Many of his friends and family smoke and he says this inevitably led to his starting, six years ago today, on his 21st birthday.

"When I first started smoking, it was a lot cheaper. More people were smoking and it was just a social thing. I was doing it just because lots of my friends were smokers and when they'd go outside for a smoke, I started going along with them."

Mr Apulu says he hopes to stop smoking soon. "I know it's not good for me. My mum and dad have been on my back and I just want to do it soon, even if it is hard."

There are more people working managerial roles in Auckland compared to eight years ago. Photo / Getty Images
There are more people working managerial roles in Auckland compared to eight years ago. Photo / Getty Images


More and more New Zealanders are taking up jobs in the healthcare and social assistance sectors, as well as positions in education and training facilities.

The latest Census figures show that since 2006, just over 31,000 Kiwis have been employed in jobs in the healthcare and social assistance sectors.

Back then, the number of people carrying out those kinds of jobs was 160,290. Last year, that figure shot up to 191,691 workers.

Nationally, there are more people working as managers and those dubbed "professionals" - made up of office workers and including teachers - with 426,699 people employed in these positions, compared to around 374,000 in 2006.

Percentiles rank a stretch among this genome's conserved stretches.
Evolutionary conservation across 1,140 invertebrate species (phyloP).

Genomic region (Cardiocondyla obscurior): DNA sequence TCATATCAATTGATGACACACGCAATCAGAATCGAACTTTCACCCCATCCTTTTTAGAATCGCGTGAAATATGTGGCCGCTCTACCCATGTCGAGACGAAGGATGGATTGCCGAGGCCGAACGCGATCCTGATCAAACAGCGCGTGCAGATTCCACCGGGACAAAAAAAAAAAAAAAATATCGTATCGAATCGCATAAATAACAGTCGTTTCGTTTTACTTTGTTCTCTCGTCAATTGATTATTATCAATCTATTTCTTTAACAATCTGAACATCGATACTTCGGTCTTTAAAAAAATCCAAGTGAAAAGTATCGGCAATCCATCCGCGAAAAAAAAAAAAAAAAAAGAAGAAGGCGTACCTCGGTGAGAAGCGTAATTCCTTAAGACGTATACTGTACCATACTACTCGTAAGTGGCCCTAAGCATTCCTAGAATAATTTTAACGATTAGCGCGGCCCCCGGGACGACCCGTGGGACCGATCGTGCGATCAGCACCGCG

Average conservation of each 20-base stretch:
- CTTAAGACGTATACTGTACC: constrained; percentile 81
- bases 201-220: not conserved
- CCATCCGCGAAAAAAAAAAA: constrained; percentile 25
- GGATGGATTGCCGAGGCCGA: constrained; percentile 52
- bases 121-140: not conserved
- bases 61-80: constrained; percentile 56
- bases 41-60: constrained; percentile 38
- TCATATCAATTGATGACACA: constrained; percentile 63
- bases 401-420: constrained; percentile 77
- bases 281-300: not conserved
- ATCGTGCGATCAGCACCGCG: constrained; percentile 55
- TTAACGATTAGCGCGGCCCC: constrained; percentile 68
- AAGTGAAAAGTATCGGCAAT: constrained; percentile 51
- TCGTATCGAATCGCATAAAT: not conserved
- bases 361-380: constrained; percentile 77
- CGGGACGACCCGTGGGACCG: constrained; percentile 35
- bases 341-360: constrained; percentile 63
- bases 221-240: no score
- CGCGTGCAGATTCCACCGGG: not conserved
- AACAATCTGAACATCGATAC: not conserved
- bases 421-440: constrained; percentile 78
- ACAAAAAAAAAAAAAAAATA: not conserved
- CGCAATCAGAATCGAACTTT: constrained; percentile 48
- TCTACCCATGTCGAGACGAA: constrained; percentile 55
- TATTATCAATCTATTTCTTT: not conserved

But there has been a drop in the number of technicians, trades and sales workers, labourers and clerical and administrative employees.

In Auckland, there are more people working in managerial roles - 116,301 last year, compared to 106,371 eight years ago.

There was also an increase in those in professional and office jobs and those working in community and personal service.

There was, however, a significant drop in those working as machinery operators and drivers - with 31,470 people employed last year.

Seven years before, the Census showed there were almost 36,000 people working in those roles in the City of Sails.

Interestingly, fewer women in Auckland were signing up to positions in public administration and safety, with a drop of 747 workers since the last Census.

There was also a slight drop in the number of women now working in rental, hiring and real estate.

Other industries were unsurprisingly popular with workers depending on where they lived.

In Canterbury, it seems many locals have put up their hands to help the region rebuild, following the major earthquakes in 2010 and 2011.

Unsurprisingly, figures of those now working in the construction industry had risen dramatically - with the number of residents in construction increasing by 53.8 per cent, since 2006.

Census general manager Sarah Minson said last year the construction industry accounted for 11.2 per cent of the employed population and was the region's second-largest form of employment.

Ms Minson said such figures would help various communities throughout the country.

"This local break-down of Census information is some of the most important, as it will help communities and service providers plan for the future."

On the West Coast, the mining industry increased from 630 workers in 2006, to 1134 last year - jumping from 4.2 per cent of workers to 7.3 per cent.